CHARITIES. The town estate comprises about 32 acres of land, lying dispersed in this parish; and has been held previous to, and since the time of King Edward VI., for the general or public benefit of the town of Framlingham. The rents, amounting together to .61 per annum, are applied by the overseers of the poor, with the poor rates. Sir Robert Hitcham's2 charities comprise, among other objects, an almshouse and school, of which the Master and Fellows of Pembroke Hall, Cambridge, are trustees; and therefore the Parliamentary Commissioners did not proceed to make enquiry respecting them. The following is from Mr. Green's account: The presentation to the school is vested in the trustees, and the limited number is 40 boys, whose course of education is confined to reading, writing, and arithmetic; and none can be admitted but those whose parents belong to the parish, and are members of the church of England. The almshouse consists of twelve comfortable apartments for six men, being widowers, and six women, being widows. They are allowed six shillings a week each, with a hat and blue coat annually to the men, and a bonnet and gown to the women; which garments have the arms of Hitcham in colors on the left shoulder: and they are allowed one caldron and a quarter of coals each, for firing, during the winter months. In time of sickness they have the best medical assistance, and if necessary, a nurse is provided free of any expense. Thomas Mills3, in 1703, devised all his messuages, lands, and hereditaments, both free and copyhold, within the county of Suffolk, with his manor called Otley's, and the profits thereof in Ufford, to certain trustees, for the uses after mentioned; and he devised a piece of land called Feak's Pightle, in Framlingham, for the purpose of building an almshouse; and an almshouse was erected thereon, and is occupied by eight persons, of either sex, who are allowed stipends of 5s. per week to each, and are supplied with coals annually, and certain articles of clothing, to the value of about .10, annual; and bread is supplied for the poor of several parishes, in the quantities mentioned in his will. In 1701, Richard Porter gave by will eighteen two-penny loaves, to be delivered weekly to as many poor persons; there are also eight two-penny loaves distributed weekly with the above, given by a person named Warner, out of an estate called Parham House.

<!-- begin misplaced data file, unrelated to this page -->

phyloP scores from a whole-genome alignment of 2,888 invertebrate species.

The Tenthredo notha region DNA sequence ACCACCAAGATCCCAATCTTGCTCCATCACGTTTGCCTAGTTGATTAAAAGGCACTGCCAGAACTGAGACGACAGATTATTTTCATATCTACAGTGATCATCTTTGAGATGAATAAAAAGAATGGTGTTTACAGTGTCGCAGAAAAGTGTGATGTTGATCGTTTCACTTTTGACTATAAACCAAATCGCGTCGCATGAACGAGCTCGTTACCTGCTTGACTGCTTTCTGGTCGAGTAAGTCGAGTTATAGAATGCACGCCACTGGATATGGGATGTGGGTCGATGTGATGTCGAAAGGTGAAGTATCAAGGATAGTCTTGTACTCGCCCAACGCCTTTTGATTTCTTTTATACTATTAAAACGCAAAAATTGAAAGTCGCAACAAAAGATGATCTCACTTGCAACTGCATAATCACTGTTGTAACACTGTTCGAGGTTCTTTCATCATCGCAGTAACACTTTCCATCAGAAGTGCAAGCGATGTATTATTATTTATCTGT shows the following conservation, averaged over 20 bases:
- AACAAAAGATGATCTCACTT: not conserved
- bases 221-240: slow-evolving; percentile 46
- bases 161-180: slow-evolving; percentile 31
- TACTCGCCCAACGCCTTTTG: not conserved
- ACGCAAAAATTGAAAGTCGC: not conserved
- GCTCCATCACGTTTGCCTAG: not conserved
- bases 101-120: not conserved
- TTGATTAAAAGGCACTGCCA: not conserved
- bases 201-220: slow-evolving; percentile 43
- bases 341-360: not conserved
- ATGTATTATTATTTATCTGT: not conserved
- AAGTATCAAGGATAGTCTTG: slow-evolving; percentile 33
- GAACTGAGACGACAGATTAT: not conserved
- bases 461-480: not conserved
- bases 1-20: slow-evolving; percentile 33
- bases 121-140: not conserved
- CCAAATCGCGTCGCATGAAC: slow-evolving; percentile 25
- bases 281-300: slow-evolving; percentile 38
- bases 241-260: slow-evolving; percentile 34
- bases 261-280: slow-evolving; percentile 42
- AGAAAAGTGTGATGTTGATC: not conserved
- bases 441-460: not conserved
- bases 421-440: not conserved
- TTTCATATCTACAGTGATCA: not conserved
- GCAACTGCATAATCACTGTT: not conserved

1. To those who wish for more ample information concerning this town, we most cordially recommend "Green's History of Framlingham" (to which little work we are indebted for the above extracts); as being not only replete with every information respecting Framlingham, but also as containing many interesting particulars respecting other parishes in that vicinity.

2. See Levingtou for some particulars concerning Sir Robert Hitcham.

3. Mr. Thomas Mills, the founder of the above almshouse, was in early life, it appears, apprenticed to a tailor at Gruudisburgh, after which he repaired to this town in search of work, when he happened to call at a wheelwright's shop, standing upon the very spot which afterwards became his own property, namely, the pre-mises where his remains were interred; and where, until the last few years, a stable stood, which was originally the workshop. On seeing the master, some arrangement took place, and he entered bis employ; when having, after some length of service, acquired a knowledge of the business, his employer ultimately gave up his trade to him, and it is stated left him his whole property, which enabled him to commence as timber merchant. He formed a connection with a congregation of Protestant Dissenters, of the Baptist denomination, in Framlingham, and afterwards became a public teacher among them, which drew upon him much displeasure and perse-cution. At the age of about forty, Mr. Mills married Alice, the widow of Edmund Groome, jun., of Petestree, Gent., by which marriage he acquired a considerable estate in that parish, Ufford, and Dallinghoo (part of the charity property), with other landed property. His other property in Framlingham, Dennington, and Parham, were acquired, it is supposed, by purchase.

 

County of Suffolk

Topographical and Genealogical, The County of Suffolk, 1844, Augustine Page